She uses all the same tricks that she would in a real classroom. Her students still have rug time, except now they have to un-mute to share. They celebrated Valentine’s Day with a dance party and goodies, although she drove three hours around town to deliver them. They even have a class pet: an old bunny puppet named “Carrot” that “lives” in her backyard.

“If we’re doing something neat, they ask: ‘Can Carrot watch us do this?’” she said.

First grade is a critical year for literacy, and she focuses on reading and numbers skills. (In math, Carrot features prominently; the kids regularly try to stump him.)

It’s also a big year for social development. Mischief matters now more than ever. Recently, when one student started doodling on his dresser with marker, several of his friends un-muted themselves to warn him: “‘Dude, you’re going to get grounded — you’ve got to stop!’” she recalled.

“I want them to end the year knowing how to read confidently within their own level,” she said, “and just to be good people to each other, and to be kind, and to care about the feelings of others.”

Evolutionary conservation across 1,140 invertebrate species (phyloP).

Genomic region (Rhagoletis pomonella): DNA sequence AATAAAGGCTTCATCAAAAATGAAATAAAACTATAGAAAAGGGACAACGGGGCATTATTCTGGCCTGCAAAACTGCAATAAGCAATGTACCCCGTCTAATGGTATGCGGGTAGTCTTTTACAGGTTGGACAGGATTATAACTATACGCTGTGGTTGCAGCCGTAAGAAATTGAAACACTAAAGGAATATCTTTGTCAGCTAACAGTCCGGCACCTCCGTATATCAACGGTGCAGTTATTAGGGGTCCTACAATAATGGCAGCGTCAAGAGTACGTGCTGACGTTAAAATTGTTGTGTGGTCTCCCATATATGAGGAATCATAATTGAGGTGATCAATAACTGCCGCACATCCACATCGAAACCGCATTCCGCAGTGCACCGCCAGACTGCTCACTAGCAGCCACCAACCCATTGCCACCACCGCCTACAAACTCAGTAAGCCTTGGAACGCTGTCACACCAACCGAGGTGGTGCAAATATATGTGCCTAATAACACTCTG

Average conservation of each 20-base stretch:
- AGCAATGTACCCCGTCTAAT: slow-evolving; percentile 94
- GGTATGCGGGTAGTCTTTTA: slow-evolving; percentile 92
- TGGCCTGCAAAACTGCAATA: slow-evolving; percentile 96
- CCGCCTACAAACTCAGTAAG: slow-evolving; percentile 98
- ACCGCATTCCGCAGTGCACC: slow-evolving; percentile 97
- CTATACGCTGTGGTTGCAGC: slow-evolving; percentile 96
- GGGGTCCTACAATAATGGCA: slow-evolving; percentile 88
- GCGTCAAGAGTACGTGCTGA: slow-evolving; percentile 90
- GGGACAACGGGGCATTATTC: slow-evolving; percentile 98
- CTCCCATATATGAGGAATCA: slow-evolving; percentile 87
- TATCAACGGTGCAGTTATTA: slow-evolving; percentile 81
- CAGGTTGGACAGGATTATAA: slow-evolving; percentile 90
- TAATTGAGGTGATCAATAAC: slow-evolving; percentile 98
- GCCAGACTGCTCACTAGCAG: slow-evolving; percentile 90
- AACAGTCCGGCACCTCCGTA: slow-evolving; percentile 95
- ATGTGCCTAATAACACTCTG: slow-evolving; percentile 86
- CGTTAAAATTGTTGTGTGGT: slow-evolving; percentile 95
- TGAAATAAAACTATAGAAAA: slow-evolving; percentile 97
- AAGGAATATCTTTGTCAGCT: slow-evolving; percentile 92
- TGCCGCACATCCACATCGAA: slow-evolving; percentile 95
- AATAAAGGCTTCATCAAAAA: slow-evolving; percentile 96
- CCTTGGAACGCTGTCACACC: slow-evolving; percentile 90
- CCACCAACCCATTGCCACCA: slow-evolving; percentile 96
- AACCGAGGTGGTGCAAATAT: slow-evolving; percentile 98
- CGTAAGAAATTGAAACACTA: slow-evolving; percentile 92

We’d love to keep hearing from parents and educators who are doing things that work. What’s going well? Do you have suggestions or stories that you think would help other people? Email us: [email protected].

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“Learning loss is at the very bottom of the list right now,” said Stephanie Elizalde, the Austin superintendent.

She worked with the city, county and the Red Cross to open school gymnasiums as emergency shelters and warming centers. Volunteers poured in, bringing games and food to people in need.

Sara Konkel, a fifth-grade bilingual teacher in Austin started messaging families as soon as she awoke on Tuesday morning. Many of the families are immigrants and refugees.

“Even if it was just emotional support for their students,” Konkel said, “I wanted to make sure they knew that I was there.”

San Diego? Seattle? Portland? Remote. Remote. Remote.

Across the country, roughly half of students are back in school. But in Washington and Oregon, fewer than a quarter of children are. Almost all of California’s biggest districts are remote.